Eigenvalues and eigenvectors
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Linear algebra talks about functions, which are often called transformations. In that context, an eigenvector is a vector -- different from the null vector -- which does not change direction in the transformation (except if it turns the vector exactly around). The vector may change its length, or become null. The value of the change in length of the vector is known as eigenvalue.
Basics[change | change source]
In other words, if matrix A times the vector v is equal to the scalar λ times the vector v, then λ is the eigenvalue of v, where v is the eigenvector.
These ideas often are extended to more general situations, where scalars are elements of any field, vectors are elements of any vector space, and linear transformations may or may not be represented by matrix multiplication. For example, instead of real numbers, scalars may be complex numbers; instead of arrows, vectors may be functions or frequencies; instead of matrix multiplication, linear transformations may be operators such as the derivative from calculus. These are only a few of countless examples where eigenvectors and eigenvalues are important.
In such cases, the concept of direction loses its ordinary meaning, and is given an abstract definition. Even so, if that abstract direction is unchanged by a given linear transformation, the prefix "eigen" is used, as in eigenfunction, eigenmode, eigenface, eigenstate, and eigenfrequency.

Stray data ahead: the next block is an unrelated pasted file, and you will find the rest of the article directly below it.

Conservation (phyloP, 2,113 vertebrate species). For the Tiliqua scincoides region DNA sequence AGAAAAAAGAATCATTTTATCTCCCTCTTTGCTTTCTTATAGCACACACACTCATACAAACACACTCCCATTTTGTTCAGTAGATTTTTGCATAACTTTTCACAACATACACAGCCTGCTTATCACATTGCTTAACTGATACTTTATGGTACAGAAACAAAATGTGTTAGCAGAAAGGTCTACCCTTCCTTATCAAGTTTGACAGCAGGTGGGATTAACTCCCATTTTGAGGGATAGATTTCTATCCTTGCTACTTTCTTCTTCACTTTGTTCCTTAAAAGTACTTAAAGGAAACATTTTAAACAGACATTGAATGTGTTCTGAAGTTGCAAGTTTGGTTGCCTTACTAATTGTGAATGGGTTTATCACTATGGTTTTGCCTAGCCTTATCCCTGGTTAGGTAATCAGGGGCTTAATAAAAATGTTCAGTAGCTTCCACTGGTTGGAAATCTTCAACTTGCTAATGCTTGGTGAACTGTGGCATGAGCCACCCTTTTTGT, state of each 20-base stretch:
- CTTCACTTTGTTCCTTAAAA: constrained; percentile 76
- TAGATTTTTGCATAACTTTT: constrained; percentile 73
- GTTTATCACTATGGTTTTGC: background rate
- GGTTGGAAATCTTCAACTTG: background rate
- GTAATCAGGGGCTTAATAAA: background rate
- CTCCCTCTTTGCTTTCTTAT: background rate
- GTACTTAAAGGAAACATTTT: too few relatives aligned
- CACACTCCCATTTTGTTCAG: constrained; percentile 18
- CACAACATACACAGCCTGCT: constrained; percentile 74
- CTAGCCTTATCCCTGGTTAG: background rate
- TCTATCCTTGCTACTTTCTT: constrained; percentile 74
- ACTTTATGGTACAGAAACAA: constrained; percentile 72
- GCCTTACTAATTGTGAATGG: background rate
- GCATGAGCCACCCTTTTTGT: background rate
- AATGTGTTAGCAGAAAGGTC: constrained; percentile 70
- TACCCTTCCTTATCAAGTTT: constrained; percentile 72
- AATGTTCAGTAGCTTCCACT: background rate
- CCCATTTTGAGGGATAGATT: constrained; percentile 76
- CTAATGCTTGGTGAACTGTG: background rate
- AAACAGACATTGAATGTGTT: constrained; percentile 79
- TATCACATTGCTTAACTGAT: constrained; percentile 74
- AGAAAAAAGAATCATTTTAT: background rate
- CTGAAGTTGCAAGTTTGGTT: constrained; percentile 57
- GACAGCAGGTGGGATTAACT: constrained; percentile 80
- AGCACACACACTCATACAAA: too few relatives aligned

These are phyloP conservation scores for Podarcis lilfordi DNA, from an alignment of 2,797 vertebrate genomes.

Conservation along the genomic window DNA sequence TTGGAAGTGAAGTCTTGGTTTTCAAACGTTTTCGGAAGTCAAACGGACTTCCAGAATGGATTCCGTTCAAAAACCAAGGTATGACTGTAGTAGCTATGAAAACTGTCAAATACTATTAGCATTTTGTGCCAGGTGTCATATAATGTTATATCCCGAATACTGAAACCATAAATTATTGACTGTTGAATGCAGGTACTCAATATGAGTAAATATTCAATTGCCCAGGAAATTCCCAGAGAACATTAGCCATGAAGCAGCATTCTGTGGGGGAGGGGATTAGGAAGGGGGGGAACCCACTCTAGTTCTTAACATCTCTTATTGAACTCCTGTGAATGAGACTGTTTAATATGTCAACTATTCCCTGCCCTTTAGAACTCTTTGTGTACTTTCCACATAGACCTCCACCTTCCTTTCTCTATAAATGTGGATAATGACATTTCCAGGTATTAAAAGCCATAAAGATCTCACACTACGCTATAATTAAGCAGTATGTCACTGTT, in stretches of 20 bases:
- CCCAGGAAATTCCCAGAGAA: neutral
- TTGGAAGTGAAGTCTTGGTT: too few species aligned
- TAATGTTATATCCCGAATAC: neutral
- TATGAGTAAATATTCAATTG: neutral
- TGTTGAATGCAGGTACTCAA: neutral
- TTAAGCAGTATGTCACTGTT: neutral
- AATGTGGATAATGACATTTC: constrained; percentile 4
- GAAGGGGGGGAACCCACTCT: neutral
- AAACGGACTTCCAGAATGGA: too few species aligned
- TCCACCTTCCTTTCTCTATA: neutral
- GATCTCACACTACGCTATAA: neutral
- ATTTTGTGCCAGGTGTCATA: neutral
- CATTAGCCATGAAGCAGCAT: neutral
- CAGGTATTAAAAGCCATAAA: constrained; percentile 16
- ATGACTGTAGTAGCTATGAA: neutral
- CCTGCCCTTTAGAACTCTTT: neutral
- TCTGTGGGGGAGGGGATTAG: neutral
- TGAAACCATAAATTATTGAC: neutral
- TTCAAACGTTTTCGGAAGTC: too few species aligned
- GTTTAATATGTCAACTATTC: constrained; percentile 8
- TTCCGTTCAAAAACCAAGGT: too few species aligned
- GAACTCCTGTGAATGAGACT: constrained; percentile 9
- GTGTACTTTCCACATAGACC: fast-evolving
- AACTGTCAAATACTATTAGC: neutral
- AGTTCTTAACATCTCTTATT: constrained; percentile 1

Eigenvalues and eigenvectors have many applications in both pure and applied mathematics. They are used in matrix factorization, in quantum mechanics, facial recognition systems, and in many other areas.
Example[change | change source]
For the matrix A
is an eigenvector with eigenvalue 1. Indeed,
On the other hand the vector
is not an eigenvector, since
and this vector is not a multiple of the original vector x.
Notes[change | change source]
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Other websites[change | change source]
|The English Wikibook Linear Algebra has more information on:|
|The English Wikibook The Book of Mathematical Proofs has more information on:|
- What are Eigen Values? — non-technical introduction from PhysLink.com's "Ask the Experts"
- Introduction to Eigen Vectors and Eigen Values – lecture from Kahn Academy
- Eigenvector — Wolfram MathWorld
- Eigen Vector Examination working applet
- Same Eigen Vector Examination as above in a Flash demo with sound
- Computation of Eigenvalues
- Numerical solution of eigenvalue problems, edited by Zhaojun Bai, James Demmel, Jack Dongarra, Axel Ruhe and Henk van der Vorst
- Online calculators